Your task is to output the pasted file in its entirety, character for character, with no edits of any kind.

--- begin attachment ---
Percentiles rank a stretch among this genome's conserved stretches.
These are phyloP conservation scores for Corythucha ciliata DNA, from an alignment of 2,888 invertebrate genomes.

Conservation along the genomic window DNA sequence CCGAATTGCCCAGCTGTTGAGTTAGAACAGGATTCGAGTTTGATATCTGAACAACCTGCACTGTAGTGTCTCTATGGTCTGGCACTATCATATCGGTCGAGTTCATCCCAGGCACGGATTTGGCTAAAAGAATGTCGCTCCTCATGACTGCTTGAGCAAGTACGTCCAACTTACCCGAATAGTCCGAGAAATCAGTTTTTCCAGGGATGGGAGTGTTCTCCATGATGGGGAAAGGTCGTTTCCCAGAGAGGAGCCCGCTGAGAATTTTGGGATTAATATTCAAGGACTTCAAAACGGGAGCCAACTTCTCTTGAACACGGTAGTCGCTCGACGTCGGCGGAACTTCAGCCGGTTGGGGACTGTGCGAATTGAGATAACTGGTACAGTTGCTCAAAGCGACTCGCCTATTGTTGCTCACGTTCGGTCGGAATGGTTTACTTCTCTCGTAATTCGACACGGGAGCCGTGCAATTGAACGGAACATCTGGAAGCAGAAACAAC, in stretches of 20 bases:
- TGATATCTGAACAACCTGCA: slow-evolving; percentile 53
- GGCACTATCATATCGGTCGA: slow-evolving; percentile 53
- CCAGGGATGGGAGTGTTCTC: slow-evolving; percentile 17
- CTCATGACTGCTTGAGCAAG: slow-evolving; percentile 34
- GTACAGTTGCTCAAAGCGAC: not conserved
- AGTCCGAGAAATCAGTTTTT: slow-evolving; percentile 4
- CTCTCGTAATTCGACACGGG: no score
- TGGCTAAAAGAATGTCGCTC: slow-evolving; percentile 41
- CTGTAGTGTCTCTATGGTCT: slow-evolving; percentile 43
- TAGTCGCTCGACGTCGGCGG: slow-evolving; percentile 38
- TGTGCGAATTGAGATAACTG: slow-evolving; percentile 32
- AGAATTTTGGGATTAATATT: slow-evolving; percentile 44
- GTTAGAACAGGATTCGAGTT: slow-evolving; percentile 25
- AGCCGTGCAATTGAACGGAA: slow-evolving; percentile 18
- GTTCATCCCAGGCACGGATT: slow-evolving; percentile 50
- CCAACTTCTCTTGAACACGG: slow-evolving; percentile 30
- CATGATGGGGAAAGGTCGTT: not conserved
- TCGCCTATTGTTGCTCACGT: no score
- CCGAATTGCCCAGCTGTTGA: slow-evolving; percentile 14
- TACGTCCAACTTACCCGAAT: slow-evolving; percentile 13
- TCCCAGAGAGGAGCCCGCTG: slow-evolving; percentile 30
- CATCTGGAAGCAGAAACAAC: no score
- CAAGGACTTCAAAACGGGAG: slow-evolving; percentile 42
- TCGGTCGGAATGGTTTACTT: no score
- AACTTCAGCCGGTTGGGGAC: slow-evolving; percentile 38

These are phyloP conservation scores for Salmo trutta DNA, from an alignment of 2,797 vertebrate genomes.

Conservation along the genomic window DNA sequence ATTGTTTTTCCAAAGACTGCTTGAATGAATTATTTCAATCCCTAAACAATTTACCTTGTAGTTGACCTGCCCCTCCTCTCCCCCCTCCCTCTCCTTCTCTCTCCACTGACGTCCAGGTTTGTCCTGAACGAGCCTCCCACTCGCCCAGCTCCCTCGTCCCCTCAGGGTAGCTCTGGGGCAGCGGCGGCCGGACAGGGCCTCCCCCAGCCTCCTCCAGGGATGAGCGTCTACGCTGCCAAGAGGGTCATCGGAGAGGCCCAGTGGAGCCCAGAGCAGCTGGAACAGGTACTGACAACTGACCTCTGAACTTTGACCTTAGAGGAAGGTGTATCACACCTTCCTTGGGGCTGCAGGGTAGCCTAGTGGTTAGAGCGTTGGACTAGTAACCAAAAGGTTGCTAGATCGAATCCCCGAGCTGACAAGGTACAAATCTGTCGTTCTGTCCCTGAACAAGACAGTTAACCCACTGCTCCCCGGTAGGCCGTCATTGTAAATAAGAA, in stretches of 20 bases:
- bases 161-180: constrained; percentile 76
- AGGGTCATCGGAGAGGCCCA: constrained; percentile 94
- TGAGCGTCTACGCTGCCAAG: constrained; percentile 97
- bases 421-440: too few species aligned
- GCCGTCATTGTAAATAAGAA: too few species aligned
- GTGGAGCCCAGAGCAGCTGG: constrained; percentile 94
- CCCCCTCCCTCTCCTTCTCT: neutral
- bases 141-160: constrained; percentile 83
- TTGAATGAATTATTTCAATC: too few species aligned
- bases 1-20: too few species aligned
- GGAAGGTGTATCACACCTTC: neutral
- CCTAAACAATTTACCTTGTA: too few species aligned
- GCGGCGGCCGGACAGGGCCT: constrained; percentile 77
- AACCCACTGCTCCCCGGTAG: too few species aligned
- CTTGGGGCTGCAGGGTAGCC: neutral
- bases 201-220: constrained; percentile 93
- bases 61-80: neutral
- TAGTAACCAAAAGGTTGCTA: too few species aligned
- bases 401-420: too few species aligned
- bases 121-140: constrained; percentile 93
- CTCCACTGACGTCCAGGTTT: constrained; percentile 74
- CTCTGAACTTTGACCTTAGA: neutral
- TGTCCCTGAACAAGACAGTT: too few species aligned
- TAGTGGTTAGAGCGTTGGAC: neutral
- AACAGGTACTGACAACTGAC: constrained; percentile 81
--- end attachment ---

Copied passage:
Percentiles rank a stretch among this genome's conserved stretches.
These are phyloP conservation scores for Corythucha ciliata DNA, from an alignment of 2,888 invertebrate genomes.

Conservation along the genomic window DNA sequence CCGAATTGCCCAGCTGTTGAGTTAGAACAGGATTCGAGTTTGATATCTGAACAACCTGCACTGTAGTGTCTCTATGGTCTGGCACTATCATATCGGTCGAGTTCATCCCAGGCACGGATTTGGCTAAAAGAATGTCGCTCCTCATGACTGCTTGAGCAAGTACGTCCAACTTACCCGAATAGTCCGAGAAATCAGTTTTTCCAGGGATGGGAGTGTTCTCCATGATGGGGAAAGGTCGTTTCCCAGAGAGGAGCCCGCTGAGAATTTTGGGATTAATATTCAAGGACTTCAAAACGGGAGCCAACTTCTCTTGAACACGGTAGTCGCTCGACGTCGGCGGAACTTCAGCCGGTTGGGGACTGTGCGAATTGAGATAACTGGTACAGTTGCTCAAAGCGACTCGCCTATTGTTGCTCACGTTCGGTCGGAATGGTTTACTTCTCTCGTAATTCGACACGGGAGCCGTGCAATTGAACGGAACATCTGGAAGCAGAAACAAC, in stretches of 20 bases:
- TGATATCTGAACAACCTGCA: slow-evolving; percentile 53
- GGCACTATCATATCGGTCGA: slow-evolving; percentile 53
- CCAGGGATGGGAGTGTTCTC: slow-evolving; percentile 17
- CTCATGACTGCTTGAGCAAG: slow-evolving; percentile 34
- GTACAGTTGCTCAAAGCGAC: not conserved
- AGTCCGAGAAATCAGTTTTT: slow-evolving; percentile 4
- CTCTCGTAATTCGACACGGG: no score
- TGGCTAAAAGAATGTCGCTC: slow-evolving; percentile 41
- CTGTAGTGTCTCTATGGTCT: slow-evolving; percentile 43
- TAGTCGCTCGACGTCGGCGG: slow-evolving; percentile 38
- TGTGCGAATTGAGATAACTG: slow-evolving; percentile 32
- AGAATTTTGGGATTAATATT: slow-evolving; percentile 44
- GTTAGAACAGGATTCGAGTT: slow-evolving; percentile 25
- AGCCGTGCAATTGAACGGAA: slow-evolving; percentile 18
- GTTCATCCCAGGCACGGATT: slow-evolving; percentile 50
- CCAACTTCTCTTGAACACGG: slow-evolving; percentile 30
- CATGATGGGGAAAGGTCGTT: not conserved
- TCGCCTATTGTTGCTCACGT: no score
- CCGAATTGCCCAGCTGTTGA: slow-evolving; percentile 14
- TACGTCCAACTTACCCGAAT: slow-evolving; percentile 13
- TCCCAGAGAGGAGCCCGCTG: slow-evolving; percentile 30
- CATCTGGAAGCAGAAACAAC: no score
- CAAGGACTTCAAAACGGGAG: slow-evolving; percentile 42
- TCGGTCGGAATGGTTTACTT: no score
- AACTTCAGCCGGTTGGGGAC: slow-evolving; percentile 38

These are phyloP conservation scores for Salmo trutta DNA, from an alignment of 2,797 vertebrate genomes.

Conservation along the genomic window DNA sequence ATTGTTTTTCCAAAGACTGCTTGAATGAATTATTTCAATCCCTAAACAATTTACCTTGTAGTTGACCTGCCCCTCCTCTCCCCCCTCCCTCTCCTTCTCTCTCCACTGACGTCCAGGTTTGTCCTGAACGAGCCTCCCACTCGCCCAGCTCCCTCGTCCCCTCAGGGTAGCTCTGGGGCAGCGGCGGCCGGACAGGGCCTCCCCCAGCCTCCTCCAGGGATGAGCGTCTACGCTGCCAAGAGGGTCATCGGAGAGGCCCAGTGGAGCCCAGAGCAGCTGGAACAGGTACTGACAACTGACCTCTGAACTTTGACCTTAGAGGAAGGTGTATCACACCTTCCTTGGGGCTGCAGGGTAGCCTAGTGGTTAGAGCGTTGGACTAGTAACCAAAAGGTTGCTAGATCGAATCCCCGAGCTGACAAGGTACAAATCTGTCGTTCTGTCCCTGAACAAGACAGTTAACCCACTGCTCCCCGGTAGGCCGTCATTGTAAATAAGAA, in stretches of 20 bases:
- bases 161-180: constrained; percentile 76
- AGGGTCATCGGAGAGGCCCA: constrained; percentile 94
- TGAGCGTCTACGCTGCCAAG: constrained; percentile 97
- bases 421-440: too few species aligned
- GCCGTCATTGTAAATAAGAA: too few species aligned
- GTGGAGCCCAGAGCAGCTGG: constrained; percentile 94
- CCCCCTCCCTCTCCTTCTCT: neutral
- bases 141-160: constrained; percentile 83
- TTGAATGAATTATTTCAATC: too few species aligned
- bases 1-20: too few species aligned
- GGAAGGTGTATCACACCTTC: neutral
- CCTAAACAATTTACCTTGTA: too few species aligned
- GCGGCGGCCGGACAGGGCCT: constrained; percentile 77
- AACCCACTGCTCCCCGGTAG: too few species aligned
- CTTGGGGCTGCAGGGTAGCC: neutral
- bases 201-220: constrained; percentile 93
- bases 61-80: neutral
- TAGTAACCAAAAGGTTGCTA: too few species aligned
- bases 401-420: too few species aligned
- bases 121-140: constrained; percentile 93
- CTCCACTGACGTCCAGGTTT: constrained; percentile 74
- CTCTGAACTTTGACCTTAGA: neutral
- TGTCCCTGAACAAGACAGTT: too few species aligned
- TAGTGGTTAGAGCGTTGGAC: neutral
- AACAGGTACTGACAACTGAC: constrained; percentile 81